Aboard the MTS Orpheus
On previous trips, modern Athens had seemed a city surging out of control, expanding across the hills of Attica. It had struck me as a city oblivious to its role as inheritor of the Acropolis monuments. But on this balmy afternoon, Athens exuded an aura of imminent revelation. It became a portal to the entire Mediterranean world. That evening I was to embark on a 13-night voyage aboard Swan Hellenic's MTS Orpheus, a Greek ship that would carry me to distant corners of the eastern Mediterranean. It would be a journey of historical poignancy, traversing the center of the ancient cultures that have shaped Western civilization -- Greece, Egypt, and Asia Minor.
What was to distinguish this odyssey from other Mediterranean cruises was the presence of five eminent British scholars whose daily program of talks enhanced the experience. On my particular cruise, they spoke on such inviting themes as ``How the Heartland of Christianity Became Muslim,'' ``Ancient Mariners,'' and ``Byzantium to Istanbul.'' Presented in the ship's Lounge of the Muses -- or at the sites themselves -- the talks were brief but stimulating and often entertaining in unexpected ways.
I soon realized that what takes center stage on the Swan Hellenic cruises are not glittering floor shows but the destinations themselves. It was, in fact, Swan Hellenic which originated the concept of the educational cruise over 30 years ago. Today, accompanying each of its 22 different voyages, are a rotating group of scholars, senior research fellows, museum curators, and authors, whose areas of expertise coincide with the places to be visited. On full days at sea, four 30-minute talks enlivened the day. An added dimension was the availability of books from the impressive library, which could be read on one of the ship's decks or by the pool.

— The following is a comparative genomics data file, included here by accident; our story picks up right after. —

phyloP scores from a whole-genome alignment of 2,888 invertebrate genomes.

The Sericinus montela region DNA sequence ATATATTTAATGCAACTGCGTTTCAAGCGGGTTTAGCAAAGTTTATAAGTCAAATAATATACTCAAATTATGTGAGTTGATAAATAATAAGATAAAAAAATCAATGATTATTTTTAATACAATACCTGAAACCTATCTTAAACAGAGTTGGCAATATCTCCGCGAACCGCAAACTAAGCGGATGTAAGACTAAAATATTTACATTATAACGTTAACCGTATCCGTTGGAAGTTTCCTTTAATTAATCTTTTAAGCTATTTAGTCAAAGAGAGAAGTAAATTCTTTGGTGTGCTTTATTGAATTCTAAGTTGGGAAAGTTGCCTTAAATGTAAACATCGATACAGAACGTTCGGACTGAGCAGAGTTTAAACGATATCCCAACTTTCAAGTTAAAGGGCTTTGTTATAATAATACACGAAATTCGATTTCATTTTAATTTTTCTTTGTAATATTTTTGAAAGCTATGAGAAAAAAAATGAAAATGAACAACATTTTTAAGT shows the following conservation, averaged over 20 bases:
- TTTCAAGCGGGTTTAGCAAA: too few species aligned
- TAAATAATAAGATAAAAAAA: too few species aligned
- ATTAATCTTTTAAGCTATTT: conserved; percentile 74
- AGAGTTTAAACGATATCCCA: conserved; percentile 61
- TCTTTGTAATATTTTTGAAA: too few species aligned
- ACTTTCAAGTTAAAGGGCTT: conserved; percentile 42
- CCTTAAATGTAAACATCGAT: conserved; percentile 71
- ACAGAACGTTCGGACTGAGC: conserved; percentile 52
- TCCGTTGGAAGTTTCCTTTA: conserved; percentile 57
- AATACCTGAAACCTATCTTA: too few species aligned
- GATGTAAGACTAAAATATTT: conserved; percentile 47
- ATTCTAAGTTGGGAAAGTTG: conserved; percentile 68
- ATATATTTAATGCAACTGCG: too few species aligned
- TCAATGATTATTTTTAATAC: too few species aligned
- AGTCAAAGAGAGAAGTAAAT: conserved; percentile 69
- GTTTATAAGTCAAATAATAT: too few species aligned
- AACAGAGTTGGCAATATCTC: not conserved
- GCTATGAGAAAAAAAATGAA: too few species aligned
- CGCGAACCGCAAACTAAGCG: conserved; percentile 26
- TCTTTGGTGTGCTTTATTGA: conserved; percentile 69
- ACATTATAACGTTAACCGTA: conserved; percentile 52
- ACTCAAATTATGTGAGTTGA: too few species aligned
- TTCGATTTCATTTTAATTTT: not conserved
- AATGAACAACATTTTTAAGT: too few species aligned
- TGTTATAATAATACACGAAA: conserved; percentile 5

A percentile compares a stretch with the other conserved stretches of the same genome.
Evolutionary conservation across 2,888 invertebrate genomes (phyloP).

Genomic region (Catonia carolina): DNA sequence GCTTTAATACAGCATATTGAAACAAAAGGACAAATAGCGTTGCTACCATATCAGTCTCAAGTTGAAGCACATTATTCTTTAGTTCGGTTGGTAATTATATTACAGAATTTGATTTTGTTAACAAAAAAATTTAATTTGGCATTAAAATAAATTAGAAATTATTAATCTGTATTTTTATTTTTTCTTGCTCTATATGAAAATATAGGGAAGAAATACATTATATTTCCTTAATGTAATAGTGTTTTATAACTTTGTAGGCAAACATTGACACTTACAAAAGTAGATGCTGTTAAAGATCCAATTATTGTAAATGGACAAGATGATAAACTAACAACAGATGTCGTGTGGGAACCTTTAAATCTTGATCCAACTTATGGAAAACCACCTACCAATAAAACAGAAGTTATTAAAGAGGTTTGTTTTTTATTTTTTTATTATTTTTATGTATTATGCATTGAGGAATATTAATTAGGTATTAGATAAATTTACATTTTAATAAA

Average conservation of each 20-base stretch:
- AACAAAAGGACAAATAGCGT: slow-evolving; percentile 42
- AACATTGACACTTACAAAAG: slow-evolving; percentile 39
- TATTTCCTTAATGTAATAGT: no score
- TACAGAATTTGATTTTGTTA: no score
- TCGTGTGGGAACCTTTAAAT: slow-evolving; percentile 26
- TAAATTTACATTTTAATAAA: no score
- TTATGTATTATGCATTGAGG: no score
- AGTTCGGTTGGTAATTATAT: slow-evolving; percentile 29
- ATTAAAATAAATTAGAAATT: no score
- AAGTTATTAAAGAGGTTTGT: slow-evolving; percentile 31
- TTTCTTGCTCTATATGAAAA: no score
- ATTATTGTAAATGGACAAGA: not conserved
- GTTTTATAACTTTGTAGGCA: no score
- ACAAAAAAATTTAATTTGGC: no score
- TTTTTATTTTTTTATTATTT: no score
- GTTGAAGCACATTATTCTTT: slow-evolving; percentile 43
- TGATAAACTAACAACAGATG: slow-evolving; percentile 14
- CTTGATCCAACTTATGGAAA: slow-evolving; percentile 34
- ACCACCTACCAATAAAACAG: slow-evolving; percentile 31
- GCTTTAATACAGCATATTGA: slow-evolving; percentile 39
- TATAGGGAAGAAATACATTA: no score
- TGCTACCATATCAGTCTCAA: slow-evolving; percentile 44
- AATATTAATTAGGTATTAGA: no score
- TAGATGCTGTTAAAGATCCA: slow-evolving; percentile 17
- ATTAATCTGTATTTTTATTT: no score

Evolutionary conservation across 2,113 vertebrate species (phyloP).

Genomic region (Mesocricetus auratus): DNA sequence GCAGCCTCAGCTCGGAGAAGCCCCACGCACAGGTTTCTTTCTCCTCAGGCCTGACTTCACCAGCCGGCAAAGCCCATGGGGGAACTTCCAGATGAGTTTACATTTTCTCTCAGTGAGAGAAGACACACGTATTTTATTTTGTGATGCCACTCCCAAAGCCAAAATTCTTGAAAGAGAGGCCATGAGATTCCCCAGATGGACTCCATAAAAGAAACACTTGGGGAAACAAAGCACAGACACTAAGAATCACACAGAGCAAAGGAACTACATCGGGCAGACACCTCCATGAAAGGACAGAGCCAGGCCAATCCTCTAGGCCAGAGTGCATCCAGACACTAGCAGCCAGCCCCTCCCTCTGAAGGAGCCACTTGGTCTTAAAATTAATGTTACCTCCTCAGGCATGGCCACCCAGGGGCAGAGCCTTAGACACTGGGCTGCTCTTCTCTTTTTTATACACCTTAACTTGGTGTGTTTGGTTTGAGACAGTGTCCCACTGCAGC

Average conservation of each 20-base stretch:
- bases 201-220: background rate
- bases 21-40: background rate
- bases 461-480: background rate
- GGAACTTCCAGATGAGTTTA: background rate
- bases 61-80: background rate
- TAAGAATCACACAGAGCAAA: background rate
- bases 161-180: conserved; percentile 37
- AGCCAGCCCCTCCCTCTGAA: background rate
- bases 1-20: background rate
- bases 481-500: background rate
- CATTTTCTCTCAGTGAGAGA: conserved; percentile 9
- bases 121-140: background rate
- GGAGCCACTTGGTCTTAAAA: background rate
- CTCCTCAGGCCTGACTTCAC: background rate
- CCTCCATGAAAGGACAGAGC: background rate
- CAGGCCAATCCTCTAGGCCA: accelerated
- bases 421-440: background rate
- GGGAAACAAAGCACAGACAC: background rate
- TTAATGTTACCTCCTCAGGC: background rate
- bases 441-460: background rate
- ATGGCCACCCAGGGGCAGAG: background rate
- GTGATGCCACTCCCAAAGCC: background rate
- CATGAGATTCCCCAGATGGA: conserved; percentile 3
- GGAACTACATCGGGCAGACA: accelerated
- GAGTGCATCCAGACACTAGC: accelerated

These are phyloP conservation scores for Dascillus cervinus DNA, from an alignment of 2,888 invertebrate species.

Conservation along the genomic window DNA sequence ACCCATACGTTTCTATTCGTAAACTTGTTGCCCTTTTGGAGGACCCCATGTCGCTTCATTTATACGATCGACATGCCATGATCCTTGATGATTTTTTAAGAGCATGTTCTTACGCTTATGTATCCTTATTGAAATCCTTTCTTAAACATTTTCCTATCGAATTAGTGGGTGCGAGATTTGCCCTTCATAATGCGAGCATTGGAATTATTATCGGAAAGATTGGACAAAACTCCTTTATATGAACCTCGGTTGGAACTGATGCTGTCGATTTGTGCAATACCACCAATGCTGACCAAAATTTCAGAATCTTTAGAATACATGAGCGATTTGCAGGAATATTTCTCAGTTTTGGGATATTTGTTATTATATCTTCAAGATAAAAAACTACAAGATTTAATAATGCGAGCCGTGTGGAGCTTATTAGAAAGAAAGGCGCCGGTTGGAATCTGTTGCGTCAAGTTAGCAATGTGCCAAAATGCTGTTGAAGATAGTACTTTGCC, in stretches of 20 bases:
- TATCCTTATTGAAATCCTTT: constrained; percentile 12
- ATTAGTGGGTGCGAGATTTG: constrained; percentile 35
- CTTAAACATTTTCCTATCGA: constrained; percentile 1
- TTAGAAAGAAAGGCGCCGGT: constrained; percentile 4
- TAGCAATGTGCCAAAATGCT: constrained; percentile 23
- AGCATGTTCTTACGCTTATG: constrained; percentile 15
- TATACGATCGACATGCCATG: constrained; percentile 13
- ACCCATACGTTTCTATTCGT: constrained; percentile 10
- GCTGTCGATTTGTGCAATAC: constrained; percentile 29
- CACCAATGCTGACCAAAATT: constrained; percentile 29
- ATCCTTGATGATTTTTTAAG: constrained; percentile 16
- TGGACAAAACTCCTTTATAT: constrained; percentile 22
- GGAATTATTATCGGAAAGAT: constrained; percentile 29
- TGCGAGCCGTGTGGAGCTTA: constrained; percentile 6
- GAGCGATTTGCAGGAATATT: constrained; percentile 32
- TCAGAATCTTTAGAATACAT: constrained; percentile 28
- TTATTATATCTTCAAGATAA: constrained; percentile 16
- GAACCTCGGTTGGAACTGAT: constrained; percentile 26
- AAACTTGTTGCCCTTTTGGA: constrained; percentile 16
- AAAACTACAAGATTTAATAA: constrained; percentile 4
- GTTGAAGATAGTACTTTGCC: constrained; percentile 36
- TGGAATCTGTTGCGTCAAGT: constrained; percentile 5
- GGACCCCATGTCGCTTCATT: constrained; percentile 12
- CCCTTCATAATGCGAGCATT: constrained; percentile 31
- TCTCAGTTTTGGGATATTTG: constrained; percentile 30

Meals aboard the Orpheus are well prepared and varied but not lavish, with open seating and a choice of either table service in the Dionysus Restaurant or buffet dining in the Jason Taverna. At lunch, passengers can opt to dine on the deck.
Our first stop was on the island of Delos which, in antiquity, had been the sacred center of the Aegean world. It was here that the cult of Apollo flourished from the beginning of the 7th century until the end of the 4th century BC. The site is a maze of ruined temples, altars, oracles, and statues that recall the hundreds of years during which Apollo held sway.
In the center of the ``sacred district,'' we saw the palm tree that, according to mythology, gave Apollo's mother support during childbirth. Beyond was the statue to Dionysus, Apollo's brother, and only a few steps away, the four marble lions of Delos appeared, valiently guarding what was once the Sacred Lake. Nearly lost in the labyrinth of fallen pillars was the pedestal that once supported the 24-foot statue of Apollo, the ancient Greeks' god of light and beauty.
Delos also had been a thriving cosmopolitan center filled with markets, cisterns, grand colonnades, hippodromes, stadia, theaters, and opulent villas. We saw the ruins of many of these.
The island was a great trading center due to its proximity to important shipping routes from the Aegean Sea to Egypt, Asia Minor, and the entire eastern Mediterranean. Today, the visitor can wander through five different markets. In a few of these, slaves were once sold -- as many as 10,000 in a single day, during the Roman period when Delos was the center of slave trade for all of Greece.
From the top of the island's Mt. Cynthus we had an awesome view of the Aegean Sea and the encircling islands -- Mykonos, Naxos, P'aros, Tinos, and others.
On the following full day at sea the Swan Hellenic lecturers presented several talks in anticipation of our two-day excursion into Egypt.
We docked in Alexandria and boarded a coach for the three-hour drive to Cairo. I was struck by the decrepitude of a city that once had been the intellectual heart of the ancient world. Only when we drove along the wide arc of the city's harbor did I sense the mystery that had so stirred earlier visitors.
Cairo proved to be an onslaught of stimuli: sleek glass office towers next to soaring 10th-century minarets, incredibly heavy traffic running parallel to the ageless Nile, luxuriant gardens defying the encroachment of the desert. The city gave me the feeling of a place struggling to find its identity among the forces that have shaped it: pharaonic, Islamic, Coptic.